A remake of the film classic The Wizard of Oz is on tap at New Line Cinema. The movie will be directed by Nicole Kassell and adapted from L. Frank Baum's book The Wonderful Wizard of Oz, according to Variety. Kassell said she was "incredibly honored" to join Temple Hill and New Line in bringing this beloved classic back to the screen.
As quoted by the outlet, Kassell claimed that the 1939 musical was "part of her DNA." She said she was "exhilarated and humbled" by the responsibility of re-imagining the beloved classic. She welcomed the opportunity to examine the original themes of the film, which include the quest for courage, love, wisdom, and home. She called these concepts more timely and urgent than ever.
She concluded her statement by saying she had iconic shoes to fill and was eager to "dance" alongside the heroes of her childhood as she paved a "newly minted" yellow brick road.
The director recently won an Emmy and a Directors Guild Award for her work on HBO's Watchmen.
New Line promised that this new version of the film would be a refreshed take on the story. It will reportedly keep elements from the 1939 musical, such as Dorothy's ruby red slippers.
Marty Bowen, Wyck Godfrey, and Marc Platt will produce. Isaac Klausner will executive produce, per Deadline.
In 2013, a film adaptation of the tale titled Oz Great and Powerful starred James Franco as the wizard. This version of the vintage story focused on Oscar Diggs, a deceptive magician who arrived in the land of Oz to restore order.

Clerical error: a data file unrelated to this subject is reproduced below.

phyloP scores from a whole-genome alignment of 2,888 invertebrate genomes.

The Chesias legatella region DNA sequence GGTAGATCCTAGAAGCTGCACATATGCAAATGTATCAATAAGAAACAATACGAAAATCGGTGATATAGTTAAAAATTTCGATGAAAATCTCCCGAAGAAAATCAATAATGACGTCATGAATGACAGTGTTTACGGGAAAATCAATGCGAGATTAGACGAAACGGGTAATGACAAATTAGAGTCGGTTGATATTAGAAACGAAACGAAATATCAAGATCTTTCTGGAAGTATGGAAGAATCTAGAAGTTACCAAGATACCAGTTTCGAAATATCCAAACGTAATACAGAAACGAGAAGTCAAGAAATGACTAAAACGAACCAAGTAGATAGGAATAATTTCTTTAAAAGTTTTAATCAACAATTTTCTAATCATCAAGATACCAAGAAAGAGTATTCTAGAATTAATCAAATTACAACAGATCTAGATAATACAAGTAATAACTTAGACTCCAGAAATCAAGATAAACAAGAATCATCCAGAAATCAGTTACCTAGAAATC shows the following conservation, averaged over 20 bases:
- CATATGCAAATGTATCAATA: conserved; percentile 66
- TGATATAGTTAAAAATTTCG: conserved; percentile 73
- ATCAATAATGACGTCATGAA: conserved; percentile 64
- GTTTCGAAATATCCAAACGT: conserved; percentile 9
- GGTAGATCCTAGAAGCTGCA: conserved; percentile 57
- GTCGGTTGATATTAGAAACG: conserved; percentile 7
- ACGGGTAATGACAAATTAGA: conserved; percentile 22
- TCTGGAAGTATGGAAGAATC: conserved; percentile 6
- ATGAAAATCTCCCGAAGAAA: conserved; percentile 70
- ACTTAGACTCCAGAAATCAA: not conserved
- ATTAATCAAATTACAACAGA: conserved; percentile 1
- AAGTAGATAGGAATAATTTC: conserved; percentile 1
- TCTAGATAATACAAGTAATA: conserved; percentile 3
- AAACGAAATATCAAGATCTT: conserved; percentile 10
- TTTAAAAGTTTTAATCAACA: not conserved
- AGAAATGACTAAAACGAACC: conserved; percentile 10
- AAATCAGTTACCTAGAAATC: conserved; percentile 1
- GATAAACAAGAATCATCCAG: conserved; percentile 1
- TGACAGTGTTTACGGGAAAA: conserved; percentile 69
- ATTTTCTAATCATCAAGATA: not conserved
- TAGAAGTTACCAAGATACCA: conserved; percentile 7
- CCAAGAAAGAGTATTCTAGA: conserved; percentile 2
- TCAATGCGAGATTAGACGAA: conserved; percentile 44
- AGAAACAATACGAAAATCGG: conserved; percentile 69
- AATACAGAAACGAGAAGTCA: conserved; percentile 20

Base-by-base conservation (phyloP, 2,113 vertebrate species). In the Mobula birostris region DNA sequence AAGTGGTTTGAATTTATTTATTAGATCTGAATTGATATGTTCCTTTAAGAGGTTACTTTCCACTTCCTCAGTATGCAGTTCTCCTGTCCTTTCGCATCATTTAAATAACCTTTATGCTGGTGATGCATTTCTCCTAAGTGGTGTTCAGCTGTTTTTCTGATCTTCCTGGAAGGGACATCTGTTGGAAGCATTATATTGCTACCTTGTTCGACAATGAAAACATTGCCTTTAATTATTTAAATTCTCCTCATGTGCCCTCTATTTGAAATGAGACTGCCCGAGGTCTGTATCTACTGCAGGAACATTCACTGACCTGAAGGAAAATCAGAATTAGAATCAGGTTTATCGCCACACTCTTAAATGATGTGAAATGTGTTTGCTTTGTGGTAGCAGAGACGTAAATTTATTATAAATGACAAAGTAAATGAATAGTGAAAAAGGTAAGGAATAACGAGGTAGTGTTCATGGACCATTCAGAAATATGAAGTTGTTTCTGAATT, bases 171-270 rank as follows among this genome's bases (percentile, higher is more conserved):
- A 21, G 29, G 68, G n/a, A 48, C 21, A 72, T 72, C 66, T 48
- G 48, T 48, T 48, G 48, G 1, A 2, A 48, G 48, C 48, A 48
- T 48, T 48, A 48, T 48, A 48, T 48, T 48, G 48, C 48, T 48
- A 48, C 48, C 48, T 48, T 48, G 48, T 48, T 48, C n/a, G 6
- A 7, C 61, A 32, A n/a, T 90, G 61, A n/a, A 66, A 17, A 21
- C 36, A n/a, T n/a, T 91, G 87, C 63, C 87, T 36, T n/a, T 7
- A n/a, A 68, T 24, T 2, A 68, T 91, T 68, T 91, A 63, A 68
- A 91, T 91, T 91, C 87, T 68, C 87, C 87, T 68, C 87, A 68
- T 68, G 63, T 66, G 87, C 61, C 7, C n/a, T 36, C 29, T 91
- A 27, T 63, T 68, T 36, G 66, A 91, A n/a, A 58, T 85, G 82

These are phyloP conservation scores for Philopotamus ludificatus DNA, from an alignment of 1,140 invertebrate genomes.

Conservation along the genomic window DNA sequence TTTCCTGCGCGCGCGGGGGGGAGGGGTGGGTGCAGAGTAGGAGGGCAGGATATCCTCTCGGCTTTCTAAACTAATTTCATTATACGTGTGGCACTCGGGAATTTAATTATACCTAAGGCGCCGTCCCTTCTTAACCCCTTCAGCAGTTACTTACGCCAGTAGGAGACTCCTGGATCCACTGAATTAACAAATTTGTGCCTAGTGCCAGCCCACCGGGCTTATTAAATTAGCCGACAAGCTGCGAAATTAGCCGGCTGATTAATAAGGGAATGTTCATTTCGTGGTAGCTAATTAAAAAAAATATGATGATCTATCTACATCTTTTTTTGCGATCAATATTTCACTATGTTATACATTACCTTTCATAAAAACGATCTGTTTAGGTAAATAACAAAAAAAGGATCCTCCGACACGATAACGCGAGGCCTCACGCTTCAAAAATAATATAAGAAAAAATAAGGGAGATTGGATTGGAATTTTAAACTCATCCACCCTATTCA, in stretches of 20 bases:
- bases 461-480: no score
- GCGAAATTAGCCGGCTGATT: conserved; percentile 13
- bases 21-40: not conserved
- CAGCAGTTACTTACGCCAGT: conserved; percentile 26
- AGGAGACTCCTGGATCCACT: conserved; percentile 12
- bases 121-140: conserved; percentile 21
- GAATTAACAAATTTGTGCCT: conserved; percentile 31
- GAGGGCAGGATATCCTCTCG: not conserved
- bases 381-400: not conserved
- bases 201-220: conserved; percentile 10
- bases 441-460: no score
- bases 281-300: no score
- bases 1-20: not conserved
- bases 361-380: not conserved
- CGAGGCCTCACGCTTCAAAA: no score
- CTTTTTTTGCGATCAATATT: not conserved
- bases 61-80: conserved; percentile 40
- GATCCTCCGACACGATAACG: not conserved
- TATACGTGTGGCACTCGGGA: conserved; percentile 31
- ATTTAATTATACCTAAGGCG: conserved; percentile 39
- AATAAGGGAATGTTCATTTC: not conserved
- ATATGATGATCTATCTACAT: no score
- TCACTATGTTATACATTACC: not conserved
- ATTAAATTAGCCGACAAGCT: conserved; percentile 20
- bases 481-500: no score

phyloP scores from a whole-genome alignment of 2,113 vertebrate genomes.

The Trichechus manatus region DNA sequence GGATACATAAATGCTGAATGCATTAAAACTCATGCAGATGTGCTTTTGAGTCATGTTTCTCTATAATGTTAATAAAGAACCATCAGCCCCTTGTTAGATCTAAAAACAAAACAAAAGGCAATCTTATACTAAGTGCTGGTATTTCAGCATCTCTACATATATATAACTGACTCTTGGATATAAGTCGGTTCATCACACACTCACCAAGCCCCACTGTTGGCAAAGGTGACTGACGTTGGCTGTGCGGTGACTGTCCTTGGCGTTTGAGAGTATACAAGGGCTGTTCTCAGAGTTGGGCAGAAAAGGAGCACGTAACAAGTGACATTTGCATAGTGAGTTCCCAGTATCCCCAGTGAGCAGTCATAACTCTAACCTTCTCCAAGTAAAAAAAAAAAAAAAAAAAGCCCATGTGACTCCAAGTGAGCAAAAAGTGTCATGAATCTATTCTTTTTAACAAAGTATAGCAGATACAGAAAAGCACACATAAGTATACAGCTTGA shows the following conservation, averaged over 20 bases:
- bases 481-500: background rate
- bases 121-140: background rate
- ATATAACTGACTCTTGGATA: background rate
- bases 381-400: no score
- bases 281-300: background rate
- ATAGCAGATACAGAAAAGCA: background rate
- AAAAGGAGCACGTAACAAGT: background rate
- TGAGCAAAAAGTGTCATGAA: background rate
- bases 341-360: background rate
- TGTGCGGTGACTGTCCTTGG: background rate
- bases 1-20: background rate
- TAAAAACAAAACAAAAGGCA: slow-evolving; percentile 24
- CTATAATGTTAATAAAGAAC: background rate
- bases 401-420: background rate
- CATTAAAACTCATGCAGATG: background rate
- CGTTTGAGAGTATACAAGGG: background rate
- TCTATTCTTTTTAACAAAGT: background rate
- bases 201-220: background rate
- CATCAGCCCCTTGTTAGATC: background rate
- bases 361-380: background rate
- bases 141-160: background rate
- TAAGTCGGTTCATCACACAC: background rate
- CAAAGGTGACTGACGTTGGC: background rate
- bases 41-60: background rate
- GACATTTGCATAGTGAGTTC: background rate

The original motion picture, which has since become a beloved masterpiece, made a star out of the late Judy Garland, who played the title role of Dorothy Gale.
The movie's titular song "Over the Rainbow" was originally set to be deleted from the final cut. The directors felt it slowed the pace of the story. In 2004, the tune would be voted the No. 1 movie song of all time, as reported by Today.
BuzzFeed wrote that the original version was a flop at the box office, just about breaking even at $3 million. However, The Wizard of Oz would win two Academy Awards in the categories of Best Score and Best Song. It would not find its audience until it aired on television in 1956 for the very first time, but it has since become one of the most adored films in history.